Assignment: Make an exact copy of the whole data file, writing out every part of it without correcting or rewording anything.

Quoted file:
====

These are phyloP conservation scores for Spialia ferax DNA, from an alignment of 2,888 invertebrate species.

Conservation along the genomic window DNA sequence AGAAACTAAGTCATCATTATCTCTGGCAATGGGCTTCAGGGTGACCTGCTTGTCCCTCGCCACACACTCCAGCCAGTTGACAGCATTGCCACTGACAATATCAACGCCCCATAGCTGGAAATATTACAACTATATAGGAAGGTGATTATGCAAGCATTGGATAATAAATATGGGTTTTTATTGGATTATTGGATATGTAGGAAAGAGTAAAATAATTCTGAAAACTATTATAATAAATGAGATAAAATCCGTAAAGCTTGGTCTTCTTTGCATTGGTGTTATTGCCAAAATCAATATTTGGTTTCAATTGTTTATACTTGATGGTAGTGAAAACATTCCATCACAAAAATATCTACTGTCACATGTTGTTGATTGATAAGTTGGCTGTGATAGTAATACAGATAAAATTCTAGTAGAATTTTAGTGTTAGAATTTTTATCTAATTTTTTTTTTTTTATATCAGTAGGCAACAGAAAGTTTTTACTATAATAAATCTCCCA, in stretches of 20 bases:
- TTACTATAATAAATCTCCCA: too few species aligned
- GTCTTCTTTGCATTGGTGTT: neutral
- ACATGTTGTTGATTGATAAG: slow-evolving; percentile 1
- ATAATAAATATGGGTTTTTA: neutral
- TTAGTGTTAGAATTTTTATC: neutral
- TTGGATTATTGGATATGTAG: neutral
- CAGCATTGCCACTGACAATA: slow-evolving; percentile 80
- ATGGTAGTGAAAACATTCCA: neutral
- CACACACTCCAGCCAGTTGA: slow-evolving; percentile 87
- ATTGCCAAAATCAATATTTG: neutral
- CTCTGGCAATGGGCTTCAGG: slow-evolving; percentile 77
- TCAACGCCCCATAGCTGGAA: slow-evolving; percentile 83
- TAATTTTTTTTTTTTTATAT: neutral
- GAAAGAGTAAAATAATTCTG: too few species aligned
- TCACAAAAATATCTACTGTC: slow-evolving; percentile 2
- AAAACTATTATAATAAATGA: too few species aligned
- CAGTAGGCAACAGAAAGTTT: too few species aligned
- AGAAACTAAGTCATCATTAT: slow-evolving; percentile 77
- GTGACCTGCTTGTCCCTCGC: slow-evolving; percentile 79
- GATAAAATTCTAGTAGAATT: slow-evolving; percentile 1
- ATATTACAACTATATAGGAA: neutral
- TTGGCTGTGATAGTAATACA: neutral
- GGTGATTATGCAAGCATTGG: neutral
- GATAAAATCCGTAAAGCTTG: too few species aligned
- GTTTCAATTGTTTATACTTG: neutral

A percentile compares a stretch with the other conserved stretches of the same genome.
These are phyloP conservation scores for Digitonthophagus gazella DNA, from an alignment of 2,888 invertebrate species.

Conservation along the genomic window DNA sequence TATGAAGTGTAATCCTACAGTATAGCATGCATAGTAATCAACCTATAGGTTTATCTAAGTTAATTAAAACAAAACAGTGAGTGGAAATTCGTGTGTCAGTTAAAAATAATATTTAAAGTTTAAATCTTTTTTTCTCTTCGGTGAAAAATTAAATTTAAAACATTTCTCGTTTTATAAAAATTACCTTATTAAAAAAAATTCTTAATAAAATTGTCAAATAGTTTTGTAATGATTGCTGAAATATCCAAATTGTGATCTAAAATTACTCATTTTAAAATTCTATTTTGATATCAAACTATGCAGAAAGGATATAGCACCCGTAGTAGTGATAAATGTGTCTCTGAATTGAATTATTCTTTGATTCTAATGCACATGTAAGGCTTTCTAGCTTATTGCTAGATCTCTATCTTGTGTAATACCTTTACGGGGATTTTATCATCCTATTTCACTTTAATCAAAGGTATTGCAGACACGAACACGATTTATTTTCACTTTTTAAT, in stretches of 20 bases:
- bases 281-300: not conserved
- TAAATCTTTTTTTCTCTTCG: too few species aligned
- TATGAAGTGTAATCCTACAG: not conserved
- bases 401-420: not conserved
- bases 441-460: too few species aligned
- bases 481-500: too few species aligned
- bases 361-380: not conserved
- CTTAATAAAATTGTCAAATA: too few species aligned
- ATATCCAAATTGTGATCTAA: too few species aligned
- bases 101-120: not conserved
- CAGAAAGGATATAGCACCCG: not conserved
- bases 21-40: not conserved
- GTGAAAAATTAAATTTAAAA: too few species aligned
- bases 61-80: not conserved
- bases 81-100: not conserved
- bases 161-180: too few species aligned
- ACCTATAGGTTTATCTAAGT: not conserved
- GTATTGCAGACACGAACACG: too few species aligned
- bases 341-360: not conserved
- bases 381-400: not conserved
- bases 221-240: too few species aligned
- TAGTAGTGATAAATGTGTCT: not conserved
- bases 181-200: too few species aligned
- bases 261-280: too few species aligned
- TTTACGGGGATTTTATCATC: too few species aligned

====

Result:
These are phyloP conservation scores for Spialia ferax DNA, from an alignment of 2,888 invertebrate species.

Conservation along the genomic window DNA sequence AGAAACTAAGTCATCATTATCTCTGGCAATGGGCTTCAGGGTGACCTGCTTGTCCCTCGCCACACACTCCAGCCAGTTGACAGCATTGCCACTGACAATATCAACGCCCCATAGCTGGAAATATTACAACTATATAGGAAGGTGATTATGCAAGCATTGGATAATAAATATGGGTTTTTATTGGATTATTGGATATGTAGGAAAGAGTAAAATAATTCTGAAAACTATTATAATAAATGAGATAAAATCCGTAAAGCTTGGTCTTCTTTGCATTGGTGTTATTGCCAAAATCAATATTTGGTTTCAATTGTTTATACTTGATGGTAGTGAAAACATTCCATCACAAAAATATCTACTGTCACATGTTGTTGATTGATAAGTTGGCTGTGATAGTAATACAGATAAAATTCTAGTAGAATTTTAGTGTTAGAATTTTTATCTAATTTTTTTTTTTTTATATCAGTAGGCAACAGAAAGTTTTTACTATAATAAATCTCCCA, in stretches of 20 bases:
- TTACTATAATAAATCTCCCA: too few species aligned
- GTCTTCTTTGCATTGGTGTT: neutral
- ACATGTTGTTGATTGATAAG: slow-evolving; percentile 1
- ATAATAAATATGGGTTTTTA: neutral
- TTAGTGTTAGAATTTTTATC: neutral
- TTGGATTATTGGATATGTAG: neutral
- CAGCATTGCCACTGACAATA: slow-evolving; percentile 80
- ATGGTAGTGAAAACATTCCA: neutral
- CACACACTCCAGCCAGTTGA: slow-evolving; percentile 87
- ATTGCCAAAATCAATATTTG: neutral
- CTCTGGCAATGGGCTTCAGG: slow-evolving; percentile 77
- TCAACGCCCCATAGCTGGAA: slow-evolving; percentile 83
- TAATTTTTTTTTTTTTATAT: neutral
- GAAAGAGTAAAATAATTCTG: too few species aligned
- TCACAAAAATATCTACTGTC: slow-evolving; percentile 2
- AAAACTATTATAATAAATGA: too few species aligned
- CAGTAGGCAACAGAAAGTTT: too few species aligned
- AGAAACTAAGTCATCATTAT: slow-evolving; percentile 77
- GTGACCTGCTTGTCCCTCGC: slow-evolving; percentile 79
- GATAAAATTCTAGTAGAATT: slow-evolving; percentile 1
- ATATTACAACTATATAGGAA: neutral
- TTGGCTGTGATAGTAATACA: neutral
- GGTGATTATGCAAGCATTGG: neutral
- GATAAAATCCGTAAAGCTTG: too few species aligned
- GTTTCAATTGTTTATACTTG: neutral

A percentile compares a stretch with the other conserved stretches of the same genome.
These are phyloP conservation scores for Digitonthophagus gazella DNA, from an alignment of 2,888 invertebrate species.

Conservation along the genomic window DNA sequence TATGAAGTGTAATCCTACAGTATAGCATGCATAGTAATCAACCTATAGGTTTATCTAAGTTAATTAAAACAAAACAGTGAGTGGAAATTCGTGTGTCAGTTAAAAATAATATTTAAAGTTTAAATCTTTTTTTCTCTTCGGTGAAAAATTAAATTTAAAACATTTCTCGTTTTATAAAAATTACCTTATTAAAAAAAATTCTTAATAAAATTGTCAAATAGTTTTGTAATGATTGCTGAAATATCCAAATTGTGATCTAAAATTACTCATTTTAAAATTCTATTTTGATATCAAACTATGCAGAAAGGATATAGCACCCGTAGTAGTGATAAATGTGTCTCTGAATTGAATTATTCTTTGATTCTAATGCACATGTAAGGCTTTCTAGCTTATTGCTAGATCTCTATCTTGTGTAATACCTTTACGGGGATTTTATCATCCTATTTCACTTTAATCAAAGGTATTGCAGACACGAACACGATTTATTTTCACTTTTTAAT, in stretches of 20 bases:
- bases 281-300: not conserved
- TAAATCTTTTTTTCTCTTCG: too few species aligned
- TATGAAGTGTAATCCTACAG: not conserved
- bases 401-420: not conserved
- bases 441-460: too few species aligned
- bases 481-500: too few species aligned
- bases 361-380: not conserved
- CTTAATAAAATTGTCAAATA: too few species aligned
- ATATCCAAATTGTGATCTAA: too few species aligned
- bases 101-120: not conserved
- CAGAAAGGATATAGCACCCG: not conserved
- bases 21-40: not conserved
- GTGAAAAATTAAATTTAAAA: too few species aligned
- bases 61-80: not conserved
- bases 81-100: not conserved
- bases 161-180: too few species aligned
- ACCTATAGGTTTATCTAAGT: not conserved
- GTATTGCAGACACGAACACG: too few species aligned
- bases 341-360: not conserved
- bases 381-400: not conserved
- bases 221-240: too few species aligned
- TAGTAGTGATAAATGTGTCT: not conserved
- bases 181-200: too few species aligned
- bases 261-280: too few species aligned
- TTTACGGGGATTTTATCATC: too few species aligned